Attack of the killer cell phones, Part 2

GCN Lab’s Greg Crowe responds to reader comments about cell phone health risks.

Apparently my Impressions piece about the health risks of cell phones has sparked quite a few responses. I’d like to take this opportunity to respond to some of the comments and perhaps shed some more light on the debate.

First, to those few who did not appreciate my reference to “Amish Luddites,” I merely meant that the Amish, fine people that they are, probably didn’t use cell phones, not that they are completely ignorant of technology as some of you inferred. Second, note that I used the term “Amish Luddite,” which was entirely fabricated by me. Given that the Luddites were part of a political movement in England in the early 19th century (who smashed automated looms in protest of lost jobs), and the Amish and Mennonites had already emigrated to what became the Mid-Atlantic area of the U.S. from Switzerland and Germany a century before, I figured the odds of there being any people belonging to both groups to be approaching zero. Besides, the Luddites advocated certain forms of violence and the Amish tend to frown on that sort of thing. So, in my mind I was making light of people who didn’t really exist. Sometimes I am far too clever for my own good.

Original story: Is your cell phone trying to kill you?

Now, on to the actual cell phone-related comments. Some of you were kind enough to point out links to additional studies. I will address a few of them now.

Some of you made reference to a new study that indicates that increased exposure to electromagnetic fields, such as cell phone use, may actually provide certain cognitive benefits and could even help sufferers of Alzheimer’s disease. On Page 191 of the January 2010 issue of the Journal of Alzheimer’s Disease  are the results of the study. From the abstract I can see that they used mice that had Alzheimer’s (which makes me wonder how researchers can tell if a mouse has Alzheimer’s — they keep forgetting where they hid their cheese?) and found the reduction of restrictive brain activity, so EMF exposure might help the mice’s memory. They suggest extreme caution in extrapolating this mouse study to humans, though. Any definite conclusion on this front is a few years down the pipe.

The BioInitiative Report was published in 2007. In it researchers delineate between two types of EMF: the low-frequency ones that come from pretty much anything using electricity, and radio-frequency radiation, which comes from wireless devices such as cell phones. They cite studies by the International Agency for Research on Cancer (part of the World Health Organization) and conclude that a raised low-frequency exposure increases the risk of leukemia in children, while increased exposure to RF radiation increases the risk of brain tumors. They cover other things such as risks of breast cancer and nervous disorders; it’s quite a bone-chilling read.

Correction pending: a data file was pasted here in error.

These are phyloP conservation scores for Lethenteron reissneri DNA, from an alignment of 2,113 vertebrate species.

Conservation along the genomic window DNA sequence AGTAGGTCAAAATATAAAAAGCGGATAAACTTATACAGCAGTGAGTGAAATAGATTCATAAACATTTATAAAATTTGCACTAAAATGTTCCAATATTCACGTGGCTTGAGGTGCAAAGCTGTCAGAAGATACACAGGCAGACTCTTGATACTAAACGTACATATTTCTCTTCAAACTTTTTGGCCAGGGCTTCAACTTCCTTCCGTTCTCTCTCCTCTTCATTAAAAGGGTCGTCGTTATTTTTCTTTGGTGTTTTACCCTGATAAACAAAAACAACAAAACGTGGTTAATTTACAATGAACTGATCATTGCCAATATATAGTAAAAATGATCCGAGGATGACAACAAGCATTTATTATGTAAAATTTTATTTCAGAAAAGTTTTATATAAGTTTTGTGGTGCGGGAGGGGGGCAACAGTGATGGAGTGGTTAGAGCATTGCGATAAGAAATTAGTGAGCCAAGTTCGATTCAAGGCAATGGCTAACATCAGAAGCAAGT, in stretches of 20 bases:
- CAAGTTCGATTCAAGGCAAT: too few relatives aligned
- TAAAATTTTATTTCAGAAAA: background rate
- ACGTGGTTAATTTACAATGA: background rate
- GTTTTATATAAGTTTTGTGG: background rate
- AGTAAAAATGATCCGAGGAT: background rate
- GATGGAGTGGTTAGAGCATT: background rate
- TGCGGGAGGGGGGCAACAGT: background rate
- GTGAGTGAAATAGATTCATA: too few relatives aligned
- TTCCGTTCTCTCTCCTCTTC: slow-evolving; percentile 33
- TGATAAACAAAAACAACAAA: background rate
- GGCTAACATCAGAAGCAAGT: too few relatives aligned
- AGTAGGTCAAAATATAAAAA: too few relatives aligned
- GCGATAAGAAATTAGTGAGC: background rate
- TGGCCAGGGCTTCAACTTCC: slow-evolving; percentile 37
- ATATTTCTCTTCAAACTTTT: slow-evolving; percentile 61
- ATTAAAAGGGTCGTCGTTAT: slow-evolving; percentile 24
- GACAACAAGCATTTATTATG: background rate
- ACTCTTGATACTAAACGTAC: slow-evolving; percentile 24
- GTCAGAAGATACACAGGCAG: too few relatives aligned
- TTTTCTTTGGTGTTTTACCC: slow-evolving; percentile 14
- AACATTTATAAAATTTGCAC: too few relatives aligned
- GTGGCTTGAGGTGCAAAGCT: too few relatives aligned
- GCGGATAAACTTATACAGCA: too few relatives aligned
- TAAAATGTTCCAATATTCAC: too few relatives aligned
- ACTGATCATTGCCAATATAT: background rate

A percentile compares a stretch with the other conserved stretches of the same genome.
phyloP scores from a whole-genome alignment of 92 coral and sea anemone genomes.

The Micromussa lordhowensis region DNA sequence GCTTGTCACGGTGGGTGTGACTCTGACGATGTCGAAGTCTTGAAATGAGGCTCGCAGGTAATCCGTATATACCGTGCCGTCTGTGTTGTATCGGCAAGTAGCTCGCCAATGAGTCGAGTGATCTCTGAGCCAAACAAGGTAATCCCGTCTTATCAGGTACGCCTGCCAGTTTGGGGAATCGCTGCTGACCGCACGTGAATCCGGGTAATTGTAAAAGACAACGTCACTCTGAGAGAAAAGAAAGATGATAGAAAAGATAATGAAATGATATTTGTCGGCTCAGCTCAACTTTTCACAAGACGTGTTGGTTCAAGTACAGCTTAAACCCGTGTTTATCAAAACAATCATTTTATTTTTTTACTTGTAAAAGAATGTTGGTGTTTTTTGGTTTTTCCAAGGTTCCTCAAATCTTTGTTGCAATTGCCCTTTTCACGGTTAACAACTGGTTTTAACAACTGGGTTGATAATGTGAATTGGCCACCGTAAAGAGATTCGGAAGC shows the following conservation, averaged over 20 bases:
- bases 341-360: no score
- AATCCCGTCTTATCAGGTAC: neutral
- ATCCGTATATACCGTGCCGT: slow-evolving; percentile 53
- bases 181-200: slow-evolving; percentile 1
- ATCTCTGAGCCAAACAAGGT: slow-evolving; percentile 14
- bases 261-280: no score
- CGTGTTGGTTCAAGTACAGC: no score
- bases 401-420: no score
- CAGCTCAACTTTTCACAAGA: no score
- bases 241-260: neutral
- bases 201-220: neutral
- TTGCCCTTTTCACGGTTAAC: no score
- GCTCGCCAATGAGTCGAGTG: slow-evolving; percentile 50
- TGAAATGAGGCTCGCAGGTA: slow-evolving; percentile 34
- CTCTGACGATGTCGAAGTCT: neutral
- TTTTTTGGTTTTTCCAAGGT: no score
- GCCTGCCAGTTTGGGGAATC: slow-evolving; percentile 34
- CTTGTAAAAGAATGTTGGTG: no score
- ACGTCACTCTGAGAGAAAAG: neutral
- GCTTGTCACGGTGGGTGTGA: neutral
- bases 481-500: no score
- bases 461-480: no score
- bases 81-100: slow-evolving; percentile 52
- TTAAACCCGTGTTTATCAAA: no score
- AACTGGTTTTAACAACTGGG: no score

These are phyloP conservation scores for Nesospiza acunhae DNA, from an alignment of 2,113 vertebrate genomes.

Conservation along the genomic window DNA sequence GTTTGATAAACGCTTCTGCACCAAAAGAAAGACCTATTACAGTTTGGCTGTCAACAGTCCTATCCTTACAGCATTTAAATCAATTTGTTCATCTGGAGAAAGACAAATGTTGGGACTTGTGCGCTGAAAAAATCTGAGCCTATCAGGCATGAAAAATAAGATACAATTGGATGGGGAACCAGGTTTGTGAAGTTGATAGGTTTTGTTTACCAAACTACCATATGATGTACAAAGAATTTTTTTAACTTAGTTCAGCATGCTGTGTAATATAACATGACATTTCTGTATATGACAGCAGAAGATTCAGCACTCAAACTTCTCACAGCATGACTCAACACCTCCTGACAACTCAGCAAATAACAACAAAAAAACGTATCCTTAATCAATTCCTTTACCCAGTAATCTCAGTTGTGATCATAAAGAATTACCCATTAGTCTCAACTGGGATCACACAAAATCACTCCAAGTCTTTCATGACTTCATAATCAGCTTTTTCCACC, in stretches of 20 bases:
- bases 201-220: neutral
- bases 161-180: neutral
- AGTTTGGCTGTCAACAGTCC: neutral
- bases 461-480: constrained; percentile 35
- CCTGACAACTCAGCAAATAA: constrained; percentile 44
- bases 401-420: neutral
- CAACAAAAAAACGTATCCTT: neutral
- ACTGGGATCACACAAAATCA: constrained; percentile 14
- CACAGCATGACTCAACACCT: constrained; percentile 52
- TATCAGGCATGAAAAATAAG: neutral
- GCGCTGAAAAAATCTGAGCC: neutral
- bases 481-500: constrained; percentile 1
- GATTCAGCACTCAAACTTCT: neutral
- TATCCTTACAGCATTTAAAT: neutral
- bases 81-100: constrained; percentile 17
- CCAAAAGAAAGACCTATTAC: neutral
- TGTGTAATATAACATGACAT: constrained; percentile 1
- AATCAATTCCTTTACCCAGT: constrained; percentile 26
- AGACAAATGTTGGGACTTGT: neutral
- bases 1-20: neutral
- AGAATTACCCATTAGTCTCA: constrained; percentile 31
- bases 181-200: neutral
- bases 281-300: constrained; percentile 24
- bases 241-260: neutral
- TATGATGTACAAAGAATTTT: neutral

Other organizations have cited the IARC, but the IARC’s own Web site says that studies on this subject are ongoing, and so far are not conclusive.

So it looks like we might be back were we started. We may never truly know the risks posed by RF radiation from cell phones over background EMF radiation, simply because the background radiation is impossible to control. For an effective study, we might need to isolate subjects in an environment that is totally electromagnetically shielded. Then we would give them a cell phone to use at certain intervals — but, of course they can’t call anyone, because they are in a shielded room. They wouldn’t be allowed any other electrical devices, because that would interfere with the study. And they’d have to be in there for at least five to 10 years or more, in order to get a good, long-term study out of it. So, any volunteers? Of course, they should be able to get a decently effective control without having to go to those extremes, but I think I might have just come up with a premise for a decent science fiction short story.

On a more serious note, many of you have shared anecdotal experiences involving yourselves or loved ones and cancer. I can only say I am sorry for your losses.

Some have asked if Bluetooth earpieces might reduce whatever risk we might face. Since these devices emit a longer frequency and use significantly less power, common sense would lead us to the conclusion that their use poses less risk. A headphone attachment plugged into the cell phone would be less risky. Of course, as more than one commenter pointed out, using the speaker or a speakerphone attachment would put you at even less risk.

And a few of you have said how liberating it is to be finally free of your cell phone, once you work through the shakes. It may not seem possible to most of us, but there are people out there who have proved it can be done. “Better safe than sorry” may be the way to go here.

And I think we can all agree that the greatest risk to life from cell phone usage is when they are used by people while they are driving. It really is just a bad idea, so stop it.